2 When a girl inherits a mutated gene from either her father or mother she

2 when a girl inherits a mutated gene from either her

This preview shows page 53 - 56 out of 65 pages.

2. When a girl inherits a mutated gene from either her father or mother, she becomes a carrier of hemophilia and can pass the disease to her sons. c. A and P Review i. Blood Clots 1. When an injury causes a blood vessel wall to break, platelets are activated. They change shape from round to spiny, stick to the broken vessel wall and each other, and begin to plug the break. They also interact with other blood proteins to form fibrin. Fibrin strands form a net that entraps more platelets and blood cells, producing a clot that plugs the break d. Pathophysiology i. Factor VIII deficiency 1. Necessary for thromboplastin formation in phase one of coagulation ii. Effect is prolonged bleeding 1. SQ and IM hemorrhages 2. Hemarthrosis bleeding a. Into the joints 3. Anemias 4. GI bleeding 5. Intracranial hemorrhage e. Diagnosis of Bleeding Disorders i. Medical and familial history? f. Diagnosis i. Circumcision ii. Toddler years iii. History of bleeding iv. Blood test PT/PTT bleeding time v. Fibrinogen level vi. Platelet count vii. Factor VIII and IX assays viii. DNA testing for carrier status g. Classification of Hemophilia i. Classified as: 1. Mild 2. Moderate 3. Severe
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54 ii. Average clotting activity level 100% 1. Normal range 60-100% iii. Every patient should know their clotting factor activity level iv. Degree of severity tends to be consistent within a given family v. The severity of hemophilia depends on the specific mutation in the Factor gene. If the mutation is small, like a one letter change in the gene, then the mutation is small. If the mutation is larger, like a backward chunk, the symptoms are usually severe. Classes Severe Moderate Mild Factor Level <1% 1-3% factor 6-25% factor Tendency to bleed Can bleed without injury Can bleed with slight injury Bleeds with severe injury, surgery, invasive procedures Joints Usually had join involvement May have joint involvement Rarely has joint involvement X/wk May bleed 1-2 x/week May bleed 1 x/month May never have a bleeding problem h. Complications i. Hematomas ii. Bleeding from circumcision iii. Minor trauma—large intramuscular hematoma iv. Hemarthosis-hallmark sign v. Intracranial hemorrhages vi. Bleeding in neck area vii. Spontaneous hematuria viii. Hematomas along spinal cord ix. AIDS x. Hepatitis i. Bleeding into Joints i. What should you do immediately in the patient with hemophilia? Why? j. Development of Arthritis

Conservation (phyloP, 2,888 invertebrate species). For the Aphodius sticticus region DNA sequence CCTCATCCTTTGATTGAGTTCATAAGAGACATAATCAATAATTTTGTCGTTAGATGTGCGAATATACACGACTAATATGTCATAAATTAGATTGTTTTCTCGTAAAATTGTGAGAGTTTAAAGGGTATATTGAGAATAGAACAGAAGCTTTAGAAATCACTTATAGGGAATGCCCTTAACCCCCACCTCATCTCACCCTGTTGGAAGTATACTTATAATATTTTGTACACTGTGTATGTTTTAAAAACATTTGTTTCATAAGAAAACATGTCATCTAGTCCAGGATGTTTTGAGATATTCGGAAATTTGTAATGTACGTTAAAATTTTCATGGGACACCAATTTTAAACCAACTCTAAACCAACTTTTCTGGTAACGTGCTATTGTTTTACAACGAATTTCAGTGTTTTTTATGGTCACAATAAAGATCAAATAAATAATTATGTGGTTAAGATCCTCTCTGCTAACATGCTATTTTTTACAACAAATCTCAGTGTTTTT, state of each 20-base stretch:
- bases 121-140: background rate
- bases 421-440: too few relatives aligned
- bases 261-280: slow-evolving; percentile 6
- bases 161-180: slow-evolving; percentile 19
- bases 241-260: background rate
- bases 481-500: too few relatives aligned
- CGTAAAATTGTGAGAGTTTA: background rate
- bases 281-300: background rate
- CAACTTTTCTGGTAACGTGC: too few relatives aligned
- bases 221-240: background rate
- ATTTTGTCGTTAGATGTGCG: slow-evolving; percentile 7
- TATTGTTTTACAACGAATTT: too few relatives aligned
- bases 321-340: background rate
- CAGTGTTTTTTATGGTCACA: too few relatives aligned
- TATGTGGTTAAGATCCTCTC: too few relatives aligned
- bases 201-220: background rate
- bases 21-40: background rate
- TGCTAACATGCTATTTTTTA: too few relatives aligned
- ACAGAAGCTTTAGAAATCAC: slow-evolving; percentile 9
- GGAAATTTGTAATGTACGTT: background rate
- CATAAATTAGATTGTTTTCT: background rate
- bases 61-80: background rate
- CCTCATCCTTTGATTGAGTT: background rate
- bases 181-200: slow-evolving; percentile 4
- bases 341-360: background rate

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55 i. k. Emergency Treatment i. Never make a hemophilia patient wait to be treated. 1. The longer he/she waits, the longer he/she will continue to bleed. 2. Early treatment can prevent complications, pain and death. ii. Bleeding can cause 1. Irreversible complications 2. Pain 3. Death iii. Listen to the patient and /or his family 1. Their information can be valuable iv. Important 1. Never give IM injections except with pretreatment 2. Never apply heat to a bleeding area 3. Never perform invasive procedures without pretreatment of clotting factor 4. Avoid arterial punctures v. Therapeutic Management 1. Apply pressure for 10-15 minutes 2. Immobilize 3. Elevate 4. Apply cold 5. Factor administration a.
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